The model "Cheerleader". In the previous model, we did not use a priori knowledge that there are armchairs in the halls that are nailed to the floor, and in the pictures they always appear in the same place. In addition, when people come to the gym, they usually end up in chairs. Given this information, we will build a model.

First, we need to teach the model to recognize where the seats are in the picture, and here we must again resort to manual marking. In each chair of each hall, a mark was put in the place where the head of the average person would be if he were sitting in a chair.

Let's move on to the model. First, we need to match: match the heads with the chairs, and then for each chair to determine whether it is occupied or free, and if it is occupied, by whom exactly. Then we can cut out the sections of the images corresponding to these chairs and train two models on them: one will recognize if the chair is occupied, and the second will classify the audience into 3 categories. Both models are based on the ResNet neural network. Thus, the difference between “Armchair” and LinkNet-ResNet is that in it all the crop are fixed, they are tied to the location of the seats in the picture, while in the first model they were cut arbitrarily - where the head is, there we cut it.


Another speaker on this busy day was Artem Prosvetov, Senior Data Scientist at CleverData, a company that specializes in various data management solutions. His project was to optimize marketing communications for the beauty industry, which he described.

To understand to whom, what, and when to send, you need to have knowledge of what a person has a purchase history, what he needs now, at what point to contact him and through which channel. Moreover, this information can be obtained not only from the history of purchases, but also from how a person behaves on the site, which links he clicks, which mailings he opens, and so on. The main question: how to get features for the model from this sequence of actions?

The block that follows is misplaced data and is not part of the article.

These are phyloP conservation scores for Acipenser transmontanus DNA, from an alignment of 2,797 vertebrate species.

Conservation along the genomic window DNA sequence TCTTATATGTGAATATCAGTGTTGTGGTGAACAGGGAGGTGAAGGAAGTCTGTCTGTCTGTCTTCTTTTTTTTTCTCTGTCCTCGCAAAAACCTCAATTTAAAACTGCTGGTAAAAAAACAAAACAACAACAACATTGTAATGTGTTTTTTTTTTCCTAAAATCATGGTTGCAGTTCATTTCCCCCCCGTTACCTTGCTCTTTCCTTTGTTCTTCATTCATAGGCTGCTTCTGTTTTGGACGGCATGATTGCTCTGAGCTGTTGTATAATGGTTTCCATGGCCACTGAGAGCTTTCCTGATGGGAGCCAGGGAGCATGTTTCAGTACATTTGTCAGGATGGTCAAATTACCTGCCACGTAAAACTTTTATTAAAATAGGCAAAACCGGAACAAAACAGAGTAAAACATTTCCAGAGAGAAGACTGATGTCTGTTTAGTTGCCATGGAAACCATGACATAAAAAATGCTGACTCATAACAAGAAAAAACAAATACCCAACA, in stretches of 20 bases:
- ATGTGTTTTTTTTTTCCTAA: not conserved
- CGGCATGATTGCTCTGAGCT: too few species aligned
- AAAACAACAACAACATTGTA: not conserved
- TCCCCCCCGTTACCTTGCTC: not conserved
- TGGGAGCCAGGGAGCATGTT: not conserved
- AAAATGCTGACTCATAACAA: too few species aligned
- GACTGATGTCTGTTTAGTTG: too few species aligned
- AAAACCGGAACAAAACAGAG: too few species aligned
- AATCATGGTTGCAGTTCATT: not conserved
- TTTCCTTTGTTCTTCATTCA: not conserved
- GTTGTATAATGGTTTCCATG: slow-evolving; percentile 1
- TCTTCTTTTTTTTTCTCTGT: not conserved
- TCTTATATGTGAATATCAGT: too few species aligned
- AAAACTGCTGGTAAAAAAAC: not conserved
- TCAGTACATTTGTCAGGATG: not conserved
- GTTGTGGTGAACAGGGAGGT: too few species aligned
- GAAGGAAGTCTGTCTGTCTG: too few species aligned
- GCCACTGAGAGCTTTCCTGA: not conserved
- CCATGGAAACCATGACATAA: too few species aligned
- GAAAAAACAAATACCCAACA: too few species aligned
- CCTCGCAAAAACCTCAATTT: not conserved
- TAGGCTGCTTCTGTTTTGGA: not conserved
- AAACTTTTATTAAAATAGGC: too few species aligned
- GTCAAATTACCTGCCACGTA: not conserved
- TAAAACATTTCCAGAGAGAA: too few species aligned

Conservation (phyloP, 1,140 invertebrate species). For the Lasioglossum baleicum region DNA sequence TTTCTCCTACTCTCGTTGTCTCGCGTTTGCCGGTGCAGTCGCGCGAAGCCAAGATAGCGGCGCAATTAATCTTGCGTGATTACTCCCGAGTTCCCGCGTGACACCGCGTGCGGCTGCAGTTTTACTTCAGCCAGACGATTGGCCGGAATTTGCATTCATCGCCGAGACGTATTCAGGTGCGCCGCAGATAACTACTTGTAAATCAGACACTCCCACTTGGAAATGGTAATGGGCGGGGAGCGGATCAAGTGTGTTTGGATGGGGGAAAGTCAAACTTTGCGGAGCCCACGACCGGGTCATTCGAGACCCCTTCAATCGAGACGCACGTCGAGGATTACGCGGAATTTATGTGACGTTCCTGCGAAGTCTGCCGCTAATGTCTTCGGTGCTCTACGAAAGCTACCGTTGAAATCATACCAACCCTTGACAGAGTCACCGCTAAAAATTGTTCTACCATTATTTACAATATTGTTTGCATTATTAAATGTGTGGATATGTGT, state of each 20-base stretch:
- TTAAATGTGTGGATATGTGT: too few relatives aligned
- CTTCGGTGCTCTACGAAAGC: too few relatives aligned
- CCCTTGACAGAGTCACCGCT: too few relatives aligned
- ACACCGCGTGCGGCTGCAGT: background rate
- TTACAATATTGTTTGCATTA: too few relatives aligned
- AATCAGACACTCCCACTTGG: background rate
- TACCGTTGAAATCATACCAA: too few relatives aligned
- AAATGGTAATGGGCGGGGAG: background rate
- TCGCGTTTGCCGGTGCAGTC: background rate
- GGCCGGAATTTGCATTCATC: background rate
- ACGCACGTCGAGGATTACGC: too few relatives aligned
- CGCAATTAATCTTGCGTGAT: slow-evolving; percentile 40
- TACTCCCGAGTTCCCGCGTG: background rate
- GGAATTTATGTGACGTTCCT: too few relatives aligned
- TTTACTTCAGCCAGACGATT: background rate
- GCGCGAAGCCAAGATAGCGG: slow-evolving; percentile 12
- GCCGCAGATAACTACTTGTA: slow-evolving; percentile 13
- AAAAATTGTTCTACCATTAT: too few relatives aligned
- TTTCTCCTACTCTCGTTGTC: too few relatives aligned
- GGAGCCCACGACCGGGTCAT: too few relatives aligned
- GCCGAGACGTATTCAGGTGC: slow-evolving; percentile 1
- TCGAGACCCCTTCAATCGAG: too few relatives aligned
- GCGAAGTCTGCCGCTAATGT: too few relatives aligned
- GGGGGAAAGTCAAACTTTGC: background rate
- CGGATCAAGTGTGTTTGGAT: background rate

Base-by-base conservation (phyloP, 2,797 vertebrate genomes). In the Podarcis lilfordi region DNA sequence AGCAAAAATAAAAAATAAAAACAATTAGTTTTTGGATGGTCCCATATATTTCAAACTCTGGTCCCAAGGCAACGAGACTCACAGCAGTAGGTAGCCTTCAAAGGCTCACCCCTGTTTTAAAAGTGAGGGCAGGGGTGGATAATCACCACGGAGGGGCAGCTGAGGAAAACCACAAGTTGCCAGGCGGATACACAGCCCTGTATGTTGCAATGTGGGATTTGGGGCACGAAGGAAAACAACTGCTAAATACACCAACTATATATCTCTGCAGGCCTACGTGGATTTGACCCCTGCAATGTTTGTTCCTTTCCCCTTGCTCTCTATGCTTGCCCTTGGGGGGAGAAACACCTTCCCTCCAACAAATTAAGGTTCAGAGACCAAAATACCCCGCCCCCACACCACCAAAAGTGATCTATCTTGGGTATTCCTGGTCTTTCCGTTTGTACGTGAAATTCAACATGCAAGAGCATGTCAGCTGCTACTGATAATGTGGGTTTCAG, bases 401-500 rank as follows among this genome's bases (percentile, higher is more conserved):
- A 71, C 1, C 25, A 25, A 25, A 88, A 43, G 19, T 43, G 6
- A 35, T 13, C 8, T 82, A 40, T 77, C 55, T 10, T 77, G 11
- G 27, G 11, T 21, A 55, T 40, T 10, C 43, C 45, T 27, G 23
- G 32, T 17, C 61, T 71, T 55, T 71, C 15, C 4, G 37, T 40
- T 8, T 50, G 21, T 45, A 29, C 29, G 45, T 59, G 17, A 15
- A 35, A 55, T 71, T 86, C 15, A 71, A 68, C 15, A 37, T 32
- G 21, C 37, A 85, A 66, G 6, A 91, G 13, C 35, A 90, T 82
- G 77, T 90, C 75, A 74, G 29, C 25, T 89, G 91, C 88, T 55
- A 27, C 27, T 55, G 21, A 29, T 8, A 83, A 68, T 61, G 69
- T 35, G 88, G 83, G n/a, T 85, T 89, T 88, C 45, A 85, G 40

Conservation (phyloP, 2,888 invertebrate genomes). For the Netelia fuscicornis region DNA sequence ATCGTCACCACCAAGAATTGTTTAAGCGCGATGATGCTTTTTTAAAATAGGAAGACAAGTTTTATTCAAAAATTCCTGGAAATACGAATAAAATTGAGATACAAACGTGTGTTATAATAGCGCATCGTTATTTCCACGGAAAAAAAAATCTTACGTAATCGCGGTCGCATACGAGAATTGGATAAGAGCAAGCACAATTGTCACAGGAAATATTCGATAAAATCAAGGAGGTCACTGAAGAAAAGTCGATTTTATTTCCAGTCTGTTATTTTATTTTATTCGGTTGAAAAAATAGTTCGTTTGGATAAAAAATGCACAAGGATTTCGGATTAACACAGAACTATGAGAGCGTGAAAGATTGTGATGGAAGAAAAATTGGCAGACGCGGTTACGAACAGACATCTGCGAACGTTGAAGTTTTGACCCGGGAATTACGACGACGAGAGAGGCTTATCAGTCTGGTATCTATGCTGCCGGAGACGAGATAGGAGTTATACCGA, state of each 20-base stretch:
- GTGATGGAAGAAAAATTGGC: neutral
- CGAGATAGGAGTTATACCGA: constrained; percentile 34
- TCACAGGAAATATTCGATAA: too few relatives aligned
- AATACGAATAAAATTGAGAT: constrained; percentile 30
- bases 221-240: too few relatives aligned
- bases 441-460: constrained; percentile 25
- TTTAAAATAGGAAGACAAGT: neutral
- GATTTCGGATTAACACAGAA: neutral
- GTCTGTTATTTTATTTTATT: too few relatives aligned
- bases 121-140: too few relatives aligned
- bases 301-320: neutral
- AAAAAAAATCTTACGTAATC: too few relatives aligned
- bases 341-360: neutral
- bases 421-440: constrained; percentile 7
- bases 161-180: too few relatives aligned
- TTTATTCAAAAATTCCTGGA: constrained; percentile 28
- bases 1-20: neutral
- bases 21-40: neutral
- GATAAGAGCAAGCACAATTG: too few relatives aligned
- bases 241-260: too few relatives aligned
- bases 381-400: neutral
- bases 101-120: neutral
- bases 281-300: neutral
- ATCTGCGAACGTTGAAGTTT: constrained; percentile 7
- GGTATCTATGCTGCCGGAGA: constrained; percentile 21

The most obvious way seems to encode these sequences of events as follows:
It's simple: the action is encoded in unit, the omission of the action is zero. However, a problem arises here: different people have different numbers of actions. Therefore, the next logical step is to set the vectors of a fixed length equal to the duration of the actions of a person with the longest history.

It is also worth noting that such an encoding does not take into account the time elapsed between adjacent actions, which can be very important. Therefore, as an additional vector, we add the time difference between the events, and so that there are no values ​​of tens of thousands of seconds, we logarithm this vector. By the way, then the distribution will look like a lognormal.

Finally, the features have been obtained and we are ready to train the model, namely the neural network, which is the most popular method for processing a series of events. The model, consisting of auto-encoders and several layers of the LSTM network, showed relatively high quality - the ROC-AUC metric was 0.87.


The first day of the conference was completed by Artem Trunov, another of our graduates and coordinators of the Big Data Specialist 8.0 program . Artem talked about how he managed to win the machine learning competition from the TrainMyData platform.

As part of the competition, it was necessary to predict the time series of Ascott Group's weekly sales. Of course, today the most popular method for predicting time series is neural networks, but this does not mean that classical econometric algorithms do not work. It was they who helped me win this contest, so I would like to remind you about each of them:

  • Exponential smoothing. It is one of the simplest methods for predicting time series; it has a short memory, since later observations are assigned more weight.
  • Highlight seasonality. Within the framework of this algorithm, the time series is decomposed into 3 components: trend, seasonal component and residuals, which should be similar to “white noise”.

  • Holt-Winters model. It is a triple exponential smoothing: according to the initial series, trend and seasonal component.

  • (S) ARIMA. ARIMA is an autoregressive model that learns on the lags of the target variable. The lags are needed to bring the series to stationary (for which the mean, variance and covariance are time independent). A modification of the algorithm is SARIMA, which allows you to take into account seasonality in the data. The advantage of ARIMA over neural networks is a small number of parameters for training, it is less prone to retraining. This also means that the parameters can be quickly and efficiently sorted through the grid until the Akaike information criterion (AIC) is minimal.

Some feedback on the event:
“It was very useful and interesting to know how the declared technologies are used in real projects.” - Andrey Tolmachev, Assi LLC.

“Thank you for a good event: the right working format, decent preparation, a good composition of speaker practitioners and a lot of useful information.” - Maxim Sorokin, head of the R&D group, STC "Volcano".

You can watch videos of all the speeches on our Facebook page .

Soon we will publish a review of the second day of Data Science Weekend 2018, when the emphasis was on Data Engineering, the use of various data engineer tools for the needs of data platforms, ETLs, search hints services and much more. Stay tuned!